After defining "peer exchanges" and explaining how to make the most of a peer exchange, a model guide to peer exchanges is presented, using body-worn cameras (BWCs) as an example of a peer exchange guide.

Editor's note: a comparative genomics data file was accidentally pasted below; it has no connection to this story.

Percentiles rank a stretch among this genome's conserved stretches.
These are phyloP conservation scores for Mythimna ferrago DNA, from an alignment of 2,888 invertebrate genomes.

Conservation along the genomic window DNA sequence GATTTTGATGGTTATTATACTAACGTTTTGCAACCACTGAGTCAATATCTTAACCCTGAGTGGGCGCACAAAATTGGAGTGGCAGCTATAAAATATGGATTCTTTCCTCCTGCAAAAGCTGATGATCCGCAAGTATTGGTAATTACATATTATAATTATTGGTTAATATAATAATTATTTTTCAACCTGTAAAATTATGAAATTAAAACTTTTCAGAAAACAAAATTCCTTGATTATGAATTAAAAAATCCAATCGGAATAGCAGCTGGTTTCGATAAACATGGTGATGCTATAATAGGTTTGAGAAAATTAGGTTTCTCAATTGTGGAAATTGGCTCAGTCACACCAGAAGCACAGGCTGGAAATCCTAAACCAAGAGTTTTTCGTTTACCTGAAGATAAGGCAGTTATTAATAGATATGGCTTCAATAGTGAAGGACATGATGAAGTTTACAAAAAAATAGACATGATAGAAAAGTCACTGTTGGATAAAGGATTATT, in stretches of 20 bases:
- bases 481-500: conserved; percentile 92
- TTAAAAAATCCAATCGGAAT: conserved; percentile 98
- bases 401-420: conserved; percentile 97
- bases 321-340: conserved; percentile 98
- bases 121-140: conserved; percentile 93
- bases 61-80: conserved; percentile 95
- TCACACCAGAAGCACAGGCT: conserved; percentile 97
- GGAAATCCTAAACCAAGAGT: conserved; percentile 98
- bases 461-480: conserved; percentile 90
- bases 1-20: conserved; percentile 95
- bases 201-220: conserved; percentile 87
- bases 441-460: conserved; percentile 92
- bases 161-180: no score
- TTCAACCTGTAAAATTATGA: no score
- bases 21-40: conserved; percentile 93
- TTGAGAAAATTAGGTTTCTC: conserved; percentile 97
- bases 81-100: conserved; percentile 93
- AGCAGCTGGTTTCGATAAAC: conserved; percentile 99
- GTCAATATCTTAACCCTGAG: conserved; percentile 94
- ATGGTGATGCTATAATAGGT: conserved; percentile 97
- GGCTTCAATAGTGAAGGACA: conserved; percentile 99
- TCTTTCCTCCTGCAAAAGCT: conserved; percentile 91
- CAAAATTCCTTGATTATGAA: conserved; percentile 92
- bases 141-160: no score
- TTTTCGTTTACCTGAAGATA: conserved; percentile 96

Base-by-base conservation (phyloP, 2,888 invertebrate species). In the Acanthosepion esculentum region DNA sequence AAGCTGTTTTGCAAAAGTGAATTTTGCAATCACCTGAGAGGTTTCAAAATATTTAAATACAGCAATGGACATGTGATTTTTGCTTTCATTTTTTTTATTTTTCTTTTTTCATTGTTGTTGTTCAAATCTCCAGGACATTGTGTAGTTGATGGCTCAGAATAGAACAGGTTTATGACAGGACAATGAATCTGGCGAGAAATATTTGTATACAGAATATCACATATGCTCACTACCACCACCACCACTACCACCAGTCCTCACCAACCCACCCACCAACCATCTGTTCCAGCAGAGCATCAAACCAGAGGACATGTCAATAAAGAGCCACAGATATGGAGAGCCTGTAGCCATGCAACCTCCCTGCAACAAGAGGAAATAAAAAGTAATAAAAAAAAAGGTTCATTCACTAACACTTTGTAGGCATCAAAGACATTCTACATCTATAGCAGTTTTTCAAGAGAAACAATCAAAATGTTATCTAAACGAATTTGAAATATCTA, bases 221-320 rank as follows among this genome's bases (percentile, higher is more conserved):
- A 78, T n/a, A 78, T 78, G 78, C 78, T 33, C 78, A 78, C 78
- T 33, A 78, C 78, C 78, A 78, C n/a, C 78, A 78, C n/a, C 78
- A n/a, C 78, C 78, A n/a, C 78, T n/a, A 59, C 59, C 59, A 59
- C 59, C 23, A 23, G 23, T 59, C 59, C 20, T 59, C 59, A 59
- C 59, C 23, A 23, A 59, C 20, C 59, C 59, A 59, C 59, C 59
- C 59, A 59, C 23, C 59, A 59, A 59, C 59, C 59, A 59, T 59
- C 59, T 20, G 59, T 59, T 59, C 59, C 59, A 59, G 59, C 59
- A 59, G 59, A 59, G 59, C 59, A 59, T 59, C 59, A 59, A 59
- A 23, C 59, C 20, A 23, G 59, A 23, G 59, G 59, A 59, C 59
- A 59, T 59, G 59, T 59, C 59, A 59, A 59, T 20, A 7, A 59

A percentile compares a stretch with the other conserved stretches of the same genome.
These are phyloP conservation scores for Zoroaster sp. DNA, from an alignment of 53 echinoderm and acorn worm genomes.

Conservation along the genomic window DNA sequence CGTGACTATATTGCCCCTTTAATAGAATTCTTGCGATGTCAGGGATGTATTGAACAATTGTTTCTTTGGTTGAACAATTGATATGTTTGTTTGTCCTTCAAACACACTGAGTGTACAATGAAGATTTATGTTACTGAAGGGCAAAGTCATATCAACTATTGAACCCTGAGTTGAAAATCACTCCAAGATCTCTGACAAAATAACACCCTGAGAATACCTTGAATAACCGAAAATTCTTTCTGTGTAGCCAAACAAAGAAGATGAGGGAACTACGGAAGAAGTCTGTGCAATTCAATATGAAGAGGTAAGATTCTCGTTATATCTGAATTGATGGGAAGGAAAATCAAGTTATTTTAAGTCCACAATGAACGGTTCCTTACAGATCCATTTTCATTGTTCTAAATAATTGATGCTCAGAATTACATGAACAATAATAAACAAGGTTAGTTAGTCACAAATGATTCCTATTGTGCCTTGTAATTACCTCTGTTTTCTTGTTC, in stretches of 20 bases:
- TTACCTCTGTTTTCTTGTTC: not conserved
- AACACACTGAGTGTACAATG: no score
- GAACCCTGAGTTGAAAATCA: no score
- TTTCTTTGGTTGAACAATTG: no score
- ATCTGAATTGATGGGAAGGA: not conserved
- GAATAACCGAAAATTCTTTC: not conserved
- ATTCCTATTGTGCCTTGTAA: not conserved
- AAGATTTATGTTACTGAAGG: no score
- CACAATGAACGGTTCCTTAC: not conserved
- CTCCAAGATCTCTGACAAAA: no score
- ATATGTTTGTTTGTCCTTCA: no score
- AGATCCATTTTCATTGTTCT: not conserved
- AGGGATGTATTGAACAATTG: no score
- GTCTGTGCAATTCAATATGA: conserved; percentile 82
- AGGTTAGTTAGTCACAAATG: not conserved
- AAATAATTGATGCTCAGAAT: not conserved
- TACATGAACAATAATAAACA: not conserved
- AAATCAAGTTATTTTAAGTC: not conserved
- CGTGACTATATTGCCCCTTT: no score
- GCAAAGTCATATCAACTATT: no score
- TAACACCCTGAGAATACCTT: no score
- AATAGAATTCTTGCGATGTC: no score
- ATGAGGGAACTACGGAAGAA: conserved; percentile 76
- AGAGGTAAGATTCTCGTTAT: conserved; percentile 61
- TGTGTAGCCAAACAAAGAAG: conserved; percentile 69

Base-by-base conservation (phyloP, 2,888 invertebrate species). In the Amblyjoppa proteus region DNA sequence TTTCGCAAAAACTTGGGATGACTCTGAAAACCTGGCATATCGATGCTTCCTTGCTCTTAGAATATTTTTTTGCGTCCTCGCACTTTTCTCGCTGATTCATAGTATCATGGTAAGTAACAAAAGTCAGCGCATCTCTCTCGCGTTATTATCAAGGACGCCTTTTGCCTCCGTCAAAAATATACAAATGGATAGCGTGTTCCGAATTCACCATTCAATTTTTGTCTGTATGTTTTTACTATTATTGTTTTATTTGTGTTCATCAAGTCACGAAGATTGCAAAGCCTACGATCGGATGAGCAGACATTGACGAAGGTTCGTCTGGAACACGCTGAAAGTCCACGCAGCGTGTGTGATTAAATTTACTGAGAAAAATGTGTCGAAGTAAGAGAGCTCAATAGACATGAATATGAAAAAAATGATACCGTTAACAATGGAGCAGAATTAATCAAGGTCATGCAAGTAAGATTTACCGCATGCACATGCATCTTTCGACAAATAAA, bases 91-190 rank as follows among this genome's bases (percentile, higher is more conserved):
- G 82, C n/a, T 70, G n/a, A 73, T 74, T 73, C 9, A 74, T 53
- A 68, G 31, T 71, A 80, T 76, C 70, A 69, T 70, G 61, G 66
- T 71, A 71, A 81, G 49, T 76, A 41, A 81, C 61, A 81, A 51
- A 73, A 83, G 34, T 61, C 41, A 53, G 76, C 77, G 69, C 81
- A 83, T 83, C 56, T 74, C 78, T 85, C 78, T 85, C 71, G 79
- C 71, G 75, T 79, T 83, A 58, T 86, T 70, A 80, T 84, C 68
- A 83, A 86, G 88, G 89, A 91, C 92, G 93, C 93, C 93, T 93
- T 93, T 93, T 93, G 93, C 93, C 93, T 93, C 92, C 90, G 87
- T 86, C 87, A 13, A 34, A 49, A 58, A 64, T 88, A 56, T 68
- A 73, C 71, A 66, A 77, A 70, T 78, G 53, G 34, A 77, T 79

Peer exchanges are "learning opportunities that enable participants to visit locations that engage in promising practices in a particular area." The goal of these exchanges is to increase the capacity and knowledge for participating agencies through sharing best practices, real-world examples, and lessons learned. Most exchange visits last 1 or 2 days, with agendas tailored to the sites' needs. These learning opportunities are a distinctive and critical component of the U.S. Justice Department's National Public Safety Partnership (PSP). Experience has taught that a peer exchange is most effective when an agency works with its Strategic Site Liaison to develop clear and concise goals, objectives, and expected outcomes for the exchange. PSP team members work with the agencies involved in the exchange throughout the process by coordinating with the hosting and requesting agencies in establishing an agenda that meets expectations. Participating sites are encouraged to send representatives who will benefit most from the exchanges and can steer outcomes and organizational changes upon return to their agencies. The guide provided for a peer exchange that involves the use of BWCs includes agenda topics, objectives, potential outcomes, and additional resources. Online access is provided to information on PSP; improving homicide investigations peer exchange sample agenda; a peer exchange guide on Family Justice Centers; a peer exchange on enhancing Compstat strategy; and contact information for a peer exchange.
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